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Advanced Communication Themes II

Code 9934
Year 1
Semester S2
ECTS Credits 15
Workload OT(15H)/S(45H)
Scientific area Communication Sciences
Entry requirements None.
Mode of delivery Face-to-face.
Work placements Not applicable.
Learning outcomes The main objective of this curricular unit is to deepen the articulation between the doctoral research projects and the research topics and projects of the research unit Labcom.IFP, thus boosting both the postgraduate training and the research activities in the area of communication sciences.
By the end of this curricular unit, students should be able to:
1 – Identify advanced research in the following areas:
– Communication and arts;
– Communication and science;
– Communication and journalism;
– Communication and politics;
– Communication and advertising;
– Communication and public relations;
2 – Discuss that advanced research both in a verbal and written way, namely through communications, articles and book chapters.
3 - Problematize the relationships between the various areas of research in communication sciences.
Syllabus 1. Recent advanced research in the following areas:
– Communication and arts;
– Communication and science;
– Communication and journalism;
– Communication and politics;
– Communication and advertising;
– Communication and public relations,
2. Relationships between the various research areas.

NOTE. The teachers of the curricular unit and/or the modules will make the specification of each of the topics within the aforementioned areas.
Main Bibliography 1 – Communication and arts
Didi-Huberman, G. (2007). L’Image ouverte: motifs de l'incarnation dans les arts visuels. Paris: Gallimard.
Ferry, L. (2012). Homo aestheticus: a invenção do gosto na era democrática. Lisboa: Edições 70.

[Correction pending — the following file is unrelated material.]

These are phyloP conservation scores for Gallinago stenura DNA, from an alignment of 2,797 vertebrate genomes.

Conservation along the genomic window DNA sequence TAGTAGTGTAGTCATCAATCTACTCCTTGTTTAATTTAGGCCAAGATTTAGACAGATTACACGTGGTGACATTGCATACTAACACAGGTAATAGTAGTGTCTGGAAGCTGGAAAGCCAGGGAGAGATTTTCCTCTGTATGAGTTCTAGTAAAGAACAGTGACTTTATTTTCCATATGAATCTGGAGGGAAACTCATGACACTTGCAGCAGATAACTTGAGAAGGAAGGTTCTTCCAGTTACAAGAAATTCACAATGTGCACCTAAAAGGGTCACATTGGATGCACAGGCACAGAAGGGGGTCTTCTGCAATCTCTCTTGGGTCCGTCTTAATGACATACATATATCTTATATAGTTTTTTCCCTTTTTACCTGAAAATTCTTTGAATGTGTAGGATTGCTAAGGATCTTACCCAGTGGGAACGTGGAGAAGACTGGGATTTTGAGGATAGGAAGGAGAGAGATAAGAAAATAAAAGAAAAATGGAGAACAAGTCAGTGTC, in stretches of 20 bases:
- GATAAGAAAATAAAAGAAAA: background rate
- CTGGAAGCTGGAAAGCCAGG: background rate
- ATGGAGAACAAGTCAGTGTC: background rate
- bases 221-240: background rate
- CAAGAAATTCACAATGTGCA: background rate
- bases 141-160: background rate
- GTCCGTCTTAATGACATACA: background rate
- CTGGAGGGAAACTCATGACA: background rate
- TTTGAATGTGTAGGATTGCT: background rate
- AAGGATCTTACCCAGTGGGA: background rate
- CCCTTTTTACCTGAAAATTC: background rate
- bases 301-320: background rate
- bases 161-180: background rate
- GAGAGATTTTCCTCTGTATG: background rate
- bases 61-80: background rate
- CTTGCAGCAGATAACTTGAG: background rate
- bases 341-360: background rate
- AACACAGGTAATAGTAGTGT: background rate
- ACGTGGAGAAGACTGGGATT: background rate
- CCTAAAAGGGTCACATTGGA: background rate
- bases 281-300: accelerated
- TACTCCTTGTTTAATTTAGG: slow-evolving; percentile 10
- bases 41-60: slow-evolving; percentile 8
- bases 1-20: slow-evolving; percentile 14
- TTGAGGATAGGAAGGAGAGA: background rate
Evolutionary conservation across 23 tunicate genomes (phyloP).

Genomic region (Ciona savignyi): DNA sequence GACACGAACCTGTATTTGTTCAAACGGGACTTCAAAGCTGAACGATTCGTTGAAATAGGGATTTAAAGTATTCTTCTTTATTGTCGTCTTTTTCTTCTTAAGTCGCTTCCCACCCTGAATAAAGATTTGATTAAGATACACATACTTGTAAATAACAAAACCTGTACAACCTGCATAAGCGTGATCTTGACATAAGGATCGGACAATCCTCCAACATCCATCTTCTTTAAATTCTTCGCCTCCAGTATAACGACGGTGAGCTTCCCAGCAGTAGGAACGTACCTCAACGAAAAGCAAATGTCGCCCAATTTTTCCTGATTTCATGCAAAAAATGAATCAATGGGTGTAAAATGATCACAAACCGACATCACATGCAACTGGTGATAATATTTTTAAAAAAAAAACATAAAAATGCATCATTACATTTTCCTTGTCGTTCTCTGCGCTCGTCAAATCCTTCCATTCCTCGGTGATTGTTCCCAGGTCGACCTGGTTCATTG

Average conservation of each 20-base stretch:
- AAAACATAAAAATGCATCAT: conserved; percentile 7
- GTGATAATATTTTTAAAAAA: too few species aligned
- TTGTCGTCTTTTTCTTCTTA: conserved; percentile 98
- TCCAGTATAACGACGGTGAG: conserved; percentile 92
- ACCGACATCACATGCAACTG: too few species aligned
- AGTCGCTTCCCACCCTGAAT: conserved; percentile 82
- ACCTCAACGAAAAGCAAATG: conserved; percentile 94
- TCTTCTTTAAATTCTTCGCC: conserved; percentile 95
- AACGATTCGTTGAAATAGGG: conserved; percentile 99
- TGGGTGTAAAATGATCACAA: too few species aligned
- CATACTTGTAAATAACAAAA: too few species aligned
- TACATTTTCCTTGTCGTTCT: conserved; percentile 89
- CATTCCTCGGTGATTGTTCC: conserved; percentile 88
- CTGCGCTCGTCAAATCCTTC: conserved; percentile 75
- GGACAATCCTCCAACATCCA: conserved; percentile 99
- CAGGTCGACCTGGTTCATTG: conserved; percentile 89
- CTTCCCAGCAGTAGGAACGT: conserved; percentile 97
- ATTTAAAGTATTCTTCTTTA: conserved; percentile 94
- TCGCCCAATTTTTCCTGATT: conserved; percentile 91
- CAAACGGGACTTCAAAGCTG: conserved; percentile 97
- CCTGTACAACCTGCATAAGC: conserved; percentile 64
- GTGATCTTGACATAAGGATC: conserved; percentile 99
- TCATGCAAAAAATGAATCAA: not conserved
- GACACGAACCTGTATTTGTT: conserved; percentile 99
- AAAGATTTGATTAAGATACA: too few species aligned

Mast, G., Cohen, M, & Braudy, L. (Eds.) (1992). Film theory and criticism: Introductory readings. New York: Oxford University Press.

2 – Communication and science
Gross, A. G., Harmon, J. E., & Reidy, M. S. (2002). Communicating science: The scientific article from the 17th century to the present. Oxford, New York: Oxford University Press.
Laszlo. P. (2006). Communicating science: A practical guide. Berlin, Heidelberg: Springer-Verlag.
Russell, N. J. (2010). Communicating science: Professional, popular, literary. Cambridge: Cambridge University Press

3 – Communication and journalism
Siaperas, E., & Veglis, A. (Eds.) (2012). The global handbook of online journalism. New York: Wiley-Blackwell.
Wahl-Jorgensen, K., & Hanitzsch, T. (Eds.) (2009). Handbook of journalism studies. New York: Routledge.

4 – Communication and politics
Giansante, G. (2015). Online political communication: How to use the web to build consensus and boost participation. Heidelberg, New York: Springer.
Rother, R. (2002). Leni Riefenstahl: The seduction of genius (Propaganda Studies in Modern Political Communication). London: Continuum.

5 – Communication, adverstising and public relations
Floch, J.-M. (1995). Identités visuelles. Paris: Puf.
Sanchez Corral, L. (1997). Semiótica de la publicidad. Madrid: Sintesis.
Twicthel, J. B. (1997). Adcult USA: The triumph of advertising in American culture. New York, Columbia University Press.
Stromback, J. & Kiousis, S. (Eds) (2011) Political public relations: Principles and applications. New York: Routledge.

NOTE. A more specific literature about each of the areas will be provided by the teachers of the curricular unit and/or t he modules.
Teaching Methodologies and Assessment Criteria Preparation of a research project, with a maximum of 50 pages, to be presented and discussed at the end of the semester in a qualification examination organized by the Course Committee, with a weight of 70% in the final grade. Presentation of a scientific paper to be submitted or already submitted to a journal of the specialty, with a weight of 30% in the final grade. Students who obtain a minimum of 10 (ten) values will be approved. Attendance is required in at least 75% of classes.
Language Portuguese. Tutorial support is available in English.
Last updated on: 2020-01-28

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